But before I could get into my car, two Red-tailed Hawks started flying over, showing off. I didn’t manage to get them both in the same frame but a small sampling of the many photographs I took is below.

The last and most distant capture was of this hawk’s back against the sun.

Spring continues to push forward. We had some snow last night but it was a minimal accumulation. Even though it’s quite cold, the sun has by now removed all the snow from the sidewalks. As much as I am tempted to wonder what is the meaning of life these days, it seems to make as much sense, if not more, to just take note of as much of it as I can.

Riverside in Real Time

Who needs sunshine? I went for a walk this morning in Riverside. Of course the sun came out after I got back home, but it was considerably warmer than it has been, not too windy, not raining, not snowing…if anything, melting ice was the only weather effect I had to deal with.

My first bird was actually in Lyons by the Hofmann Tower, a Northern Cardinal singing his heart out. There’s a recording of his song below the photo.

Here’s how the river looked from the Lyons spot. No ice left.

Over on the other side of the bridge there were three Common Mergansers. I tried to get a halfway decent shot of the hen sitting on a rock before they started swimming downstream.

I finished crossing the Joliet Avenue bridge and got over to the paved path which was primarily clear, save a few deceptive patches of black ice to watch out for. There I encountered a flock of Dark-eyed Juncos but could not photograph any of them. However, the male Eastern Bluebird at the top of the post and below. I have seen him here before. He came and sat for me, proclaiming his territory. I look forward to seeing a lot more of him in the warmer months.

Looking across the river I focused on two tree stumps that looked like raptors sitting – but weren’t.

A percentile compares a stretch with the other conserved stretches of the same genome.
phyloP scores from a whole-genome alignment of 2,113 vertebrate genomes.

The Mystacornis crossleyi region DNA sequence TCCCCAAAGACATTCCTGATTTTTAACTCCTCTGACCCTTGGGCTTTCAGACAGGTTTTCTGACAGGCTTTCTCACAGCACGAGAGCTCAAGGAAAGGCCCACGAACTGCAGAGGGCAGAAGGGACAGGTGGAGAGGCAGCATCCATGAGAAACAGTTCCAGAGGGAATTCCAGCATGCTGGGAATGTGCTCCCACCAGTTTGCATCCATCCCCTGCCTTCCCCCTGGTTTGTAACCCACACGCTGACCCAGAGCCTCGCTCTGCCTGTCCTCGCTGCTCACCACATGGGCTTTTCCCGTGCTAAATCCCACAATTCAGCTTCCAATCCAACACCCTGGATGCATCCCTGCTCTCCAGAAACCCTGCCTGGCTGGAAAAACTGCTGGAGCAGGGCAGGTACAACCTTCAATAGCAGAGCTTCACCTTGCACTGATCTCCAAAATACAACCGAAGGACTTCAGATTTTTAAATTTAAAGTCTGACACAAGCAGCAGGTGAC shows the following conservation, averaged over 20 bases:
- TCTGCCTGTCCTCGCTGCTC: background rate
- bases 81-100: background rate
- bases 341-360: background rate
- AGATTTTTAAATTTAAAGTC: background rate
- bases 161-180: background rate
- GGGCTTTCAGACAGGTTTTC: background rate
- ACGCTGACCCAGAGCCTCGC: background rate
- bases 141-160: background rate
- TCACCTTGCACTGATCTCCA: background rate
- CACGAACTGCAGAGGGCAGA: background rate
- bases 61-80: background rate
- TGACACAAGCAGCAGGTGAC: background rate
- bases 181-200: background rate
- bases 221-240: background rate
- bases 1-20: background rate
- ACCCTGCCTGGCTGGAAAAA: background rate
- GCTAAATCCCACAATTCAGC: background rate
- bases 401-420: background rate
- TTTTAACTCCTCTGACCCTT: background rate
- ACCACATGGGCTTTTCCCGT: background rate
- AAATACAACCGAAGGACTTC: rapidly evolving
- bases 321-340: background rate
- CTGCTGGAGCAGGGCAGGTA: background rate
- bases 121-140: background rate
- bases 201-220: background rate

Of course there were Mallards but without much light it was hard to find a reason to photograph them, except for the beautiful feather patterns on the backs of these birds.

On my way to the foot bridge I noticed the gargoyle atop the library entrance.

I took the obligatory photographs of the foot bridge.

There were no birds to photograph over on the Riverside Lawn side of the river, but there was a lot of melting ice. I proceeded slowly.

So other than a couple more standard views, the river and the tower, I am done for the moment but I wanted to honor the appearance of the Eastern Bluebird and the song of the Northern Cardinal as the promise of spring continues.

It was good to get out for a walk and, weather permitting, I intend to continue doing so…while attending to the backlog.

Riverside Wildlife

I encounter a suitable number of people walking their dogs on the Riverside trails and lately the dogs have drawn my attention to other wildlife through their people. Last week I met a woman whose dog seemed interested in something off the path … which turned out to be the beaver below. Unfortunately I couldn’t get a clearer shot but it was wonderful to see.

Before that on November 29 which I think might have been the first time I took the mirrorless camera with me, I noticed a man standing with his two dogs on the foot bridge, looking at something. It turned out to be a relaxed Coyote lolling on what is a temporary beach on the other side of the river.

That cloudy morning at the end of November made for a beautiful sunrise, such as I saw it far away from the lake over the tops of houses.

I have seen this Eastern Bluebird a few times, just off the paved path, and managed some photos on the 29th (first below) and then again in better light with the old Canon lens last week (second group below). Either way, I have been excited to see this bird so often, gives me hope to see more in the spring.

A Yellow-rumped Warbler and the Eastern Bluebird

Those indefatigable Mallards make excellent use of the low water levels in the river.

Along with the photograph at the top of the post, here are some more of the two Downy Woodpeckers I encountered on December 8 as they were foraging peacefully together and then not so peacefully.

Fungus, unusual tree bark and uprooted trees intrigue me.